Microblading Insurance And Permanent Makeup Risks & Exposures:
Professional liability exposure (also known as errors and omissions insurance (E&O) can be high. Training and experience of the permanent cosmetics professional, use of tips, tubes and needles, sterilization of equipment, and overall cleanliness/sanitary conditions of the premises are the primary concerns. Lack of appropriate sanitation can result in the spread of blood-borne pathogens such as hepatitis, HIV, and AIDS, as well as potential allergic reactions to inks. Since the makeup can often require a period of healing, customers should be provided with information regarding follow-up care.
Premises liability exposure is moderate due to public access to the premises. Customer service areas must be neat, clean, orderly, and well maintained. Privacy must be maintained for the individuals being tattooed. Exits must be sufficient in number, well marked, and with backup lighting in case of power failure. One unique exposure is the presence of bio-hazards in the form of used needles and pigments since regulations require disposable needles, tips and tubes.
Parking lots and sidewalks need to be in good repair with snow and ice removed, level and free of exposure to slips and falls. Courts may deem the security of visitors in parking areas as the responsibility of the owner or operator of the premises. Factors affecting the risks include exterior lighting, fencing, and any other security measures in place.
Property exposure consists of a small office and the customer service area. Ignition sources include electrical wiring, heating, and air conditioning equipment. If the tattoo parlor is in a converted dwelling, wiring should be up to code and adequate for the occupancy. Age and condition of the equipment are important as fires may result from poor wiring, overheating, and poor maintenance. The pigments and dyes used for cosmetics are nonflammable and nontoxic.
Insurance Risks & Exposures Continued…
Workers compensation exposure is primarily from working around blood. Permanent makeup artists can come into contact with contaminated bodily fluids and the potential for blood-borne diseases, burn themselves on equipment, or accidentally puncture themselves while handling needles. The artist must often work in awkward positions to place some of the makeup, resulting in neck, arm, and back strains. Because customers may become unruly, employees should be trained in how to deal with them and have access to emergency numbers in case of problems.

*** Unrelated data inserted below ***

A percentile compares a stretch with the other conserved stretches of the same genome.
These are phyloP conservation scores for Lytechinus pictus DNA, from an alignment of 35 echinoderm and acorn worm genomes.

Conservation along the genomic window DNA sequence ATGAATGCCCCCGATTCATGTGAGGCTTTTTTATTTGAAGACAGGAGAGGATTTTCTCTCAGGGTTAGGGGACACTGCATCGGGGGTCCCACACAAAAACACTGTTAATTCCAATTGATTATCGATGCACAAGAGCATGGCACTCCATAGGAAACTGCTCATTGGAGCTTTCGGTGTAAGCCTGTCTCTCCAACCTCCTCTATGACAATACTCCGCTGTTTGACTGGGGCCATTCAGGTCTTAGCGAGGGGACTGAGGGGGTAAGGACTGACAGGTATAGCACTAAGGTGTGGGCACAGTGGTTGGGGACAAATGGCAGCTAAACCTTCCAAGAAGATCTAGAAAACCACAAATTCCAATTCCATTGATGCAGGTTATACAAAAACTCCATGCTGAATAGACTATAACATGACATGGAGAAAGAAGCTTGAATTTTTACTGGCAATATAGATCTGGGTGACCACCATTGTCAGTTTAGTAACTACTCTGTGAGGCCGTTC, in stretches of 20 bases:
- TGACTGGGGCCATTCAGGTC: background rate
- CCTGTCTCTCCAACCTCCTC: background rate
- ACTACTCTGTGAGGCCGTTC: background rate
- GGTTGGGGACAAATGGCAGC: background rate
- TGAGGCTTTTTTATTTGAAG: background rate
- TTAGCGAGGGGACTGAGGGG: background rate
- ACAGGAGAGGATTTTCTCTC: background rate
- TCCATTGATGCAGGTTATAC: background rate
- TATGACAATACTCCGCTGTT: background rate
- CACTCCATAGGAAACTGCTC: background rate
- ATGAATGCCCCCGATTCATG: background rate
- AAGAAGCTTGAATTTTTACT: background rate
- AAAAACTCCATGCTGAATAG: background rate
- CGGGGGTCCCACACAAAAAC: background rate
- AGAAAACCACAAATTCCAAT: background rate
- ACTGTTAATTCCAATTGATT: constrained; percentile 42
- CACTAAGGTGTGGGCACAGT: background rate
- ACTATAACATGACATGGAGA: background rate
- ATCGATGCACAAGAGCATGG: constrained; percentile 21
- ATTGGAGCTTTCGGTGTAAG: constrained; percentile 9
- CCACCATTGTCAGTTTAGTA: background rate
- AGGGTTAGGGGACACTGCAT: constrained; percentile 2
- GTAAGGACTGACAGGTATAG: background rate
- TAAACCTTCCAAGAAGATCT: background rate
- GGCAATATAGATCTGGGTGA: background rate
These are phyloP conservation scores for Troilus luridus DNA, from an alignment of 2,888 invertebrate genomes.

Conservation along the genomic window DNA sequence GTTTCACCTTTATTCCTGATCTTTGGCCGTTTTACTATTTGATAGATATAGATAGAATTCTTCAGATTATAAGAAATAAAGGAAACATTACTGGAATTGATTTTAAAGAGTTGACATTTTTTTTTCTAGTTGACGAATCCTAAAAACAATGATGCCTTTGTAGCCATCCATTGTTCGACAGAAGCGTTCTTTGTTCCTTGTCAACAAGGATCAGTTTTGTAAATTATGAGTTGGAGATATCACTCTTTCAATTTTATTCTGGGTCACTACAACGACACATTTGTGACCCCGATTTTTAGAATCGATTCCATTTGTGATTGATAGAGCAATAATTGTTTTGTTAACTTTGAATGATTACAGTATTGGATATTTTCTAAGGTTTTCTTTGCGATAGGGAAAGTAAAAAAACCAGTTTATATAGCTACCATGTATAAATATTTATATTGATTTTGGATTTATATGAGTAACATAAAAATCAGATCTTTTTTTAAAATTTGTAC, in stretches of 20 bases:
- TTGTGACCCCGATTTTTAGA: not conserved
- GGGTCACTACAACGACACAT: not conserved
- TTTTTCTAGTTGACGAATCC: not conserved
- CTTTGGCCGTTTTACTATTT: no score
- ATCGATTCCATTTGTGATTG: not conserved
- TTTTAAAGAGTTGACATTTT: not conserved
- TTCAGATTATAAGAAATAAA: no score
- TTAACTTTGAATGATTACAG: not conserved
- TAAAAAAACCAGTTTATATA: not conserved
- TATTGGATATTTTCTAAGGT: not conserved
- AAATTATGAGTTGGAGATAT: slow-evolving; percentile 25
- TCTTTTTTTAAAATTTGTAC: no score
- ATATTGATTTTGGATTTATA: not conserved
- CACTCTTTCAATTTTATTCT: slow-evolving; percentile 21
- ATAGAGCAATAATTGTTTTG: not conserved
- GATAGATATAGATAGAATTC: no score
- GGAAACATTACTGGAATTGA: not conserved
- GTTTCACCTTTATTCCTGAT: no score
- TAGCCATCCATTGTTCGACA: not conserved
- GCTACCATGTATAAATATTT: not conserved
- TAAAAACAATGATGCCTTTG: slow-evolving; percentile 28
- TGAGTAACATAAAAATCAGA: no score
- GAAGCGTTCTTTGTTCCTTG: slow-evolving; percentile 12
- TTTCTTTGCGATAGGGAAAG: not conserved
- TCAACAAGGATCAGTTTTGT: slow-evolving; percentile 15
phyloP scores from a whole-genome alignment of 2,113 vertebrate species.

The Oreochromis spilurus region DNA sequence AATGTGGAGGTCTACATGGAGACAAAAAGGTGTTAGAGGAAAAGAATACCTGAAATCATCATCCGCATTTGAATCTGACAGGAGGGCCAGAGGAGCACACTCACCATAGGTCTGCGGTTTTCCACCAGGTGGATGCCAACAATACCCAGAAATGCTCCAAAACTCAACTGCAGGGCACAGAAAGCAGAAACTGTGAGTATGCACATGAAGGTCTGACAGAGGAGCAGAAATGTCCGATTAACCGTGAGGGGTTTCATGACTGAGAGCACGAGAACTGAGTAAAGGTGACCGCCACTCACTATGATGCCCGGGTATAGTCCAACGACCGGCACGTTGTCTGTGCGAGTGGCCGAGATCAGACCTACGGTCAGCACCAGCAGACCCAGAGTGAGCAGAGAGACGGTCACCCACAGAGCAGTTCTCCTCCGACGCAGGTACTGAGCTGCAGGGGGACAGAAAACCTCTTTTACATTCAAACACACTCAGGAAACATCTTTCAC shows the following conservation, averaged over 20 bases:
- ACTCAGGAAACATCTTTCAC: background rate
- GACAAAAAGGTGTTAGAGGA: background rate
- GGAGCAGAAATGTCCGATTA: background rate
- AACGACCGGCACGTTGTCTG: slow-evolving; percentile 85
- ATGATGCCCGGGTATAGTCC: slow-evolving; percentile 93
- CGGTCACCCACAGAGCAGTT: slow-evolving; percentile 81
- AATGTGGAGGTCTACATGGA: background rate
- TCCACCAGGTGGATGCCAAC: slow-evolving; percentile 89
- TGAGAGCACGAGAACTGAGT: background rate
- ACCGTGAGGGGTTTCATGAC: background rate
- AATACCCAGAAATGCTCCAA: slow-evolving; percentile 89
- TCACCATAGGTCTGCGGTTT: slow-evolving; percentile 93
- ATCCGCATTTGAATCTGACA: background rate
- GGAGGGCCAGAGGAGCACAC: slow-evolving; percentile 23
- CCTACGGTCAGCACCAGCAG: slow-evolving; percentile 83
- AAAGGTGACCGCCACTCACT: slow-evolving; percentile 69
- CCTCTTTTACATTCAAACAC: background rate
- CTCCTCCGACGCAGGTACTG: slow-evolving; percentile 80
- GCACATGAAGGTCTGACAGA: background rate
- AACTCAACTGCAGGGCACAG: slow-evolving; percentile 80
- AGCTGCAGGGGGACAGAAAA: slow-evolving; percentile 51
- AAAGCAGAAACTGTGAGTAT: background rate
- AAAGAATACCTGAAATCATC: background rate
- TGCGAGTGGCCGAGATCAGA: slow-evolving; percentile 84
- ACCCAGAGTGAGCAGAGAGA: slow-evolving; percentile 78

Crime exposures are generally limited to theft of money by employees and others if large amounts of cash are on hand. Background checks should be conducted on all employees handling money. Appropriate cash management measures should be in place.
Inland marine exposures include accounts receivable if credit is offered to customers, computers, and valuable papers and records for customers’ and suppliers’ information. If permanent cosmetics professionals travel to the client’s premises to perform services, there may be goods off premises or in transit.
There is also theft and damage exposure to the expensive permanent makeup machines and other equipment.
Commercial auto exposure is generally limited to hired and non-owned liability. If the permanent makeup artist travels to client locations, drivers should have an appropriate license and an acceptable MVR. All vehicles must be well maintained, with documentation kept in a central location.
Environmental exposure is low due to the type of pigments and dyes used. Disposal of tips, tubes and needles must meet all regulatory requirements since they are a biohazard.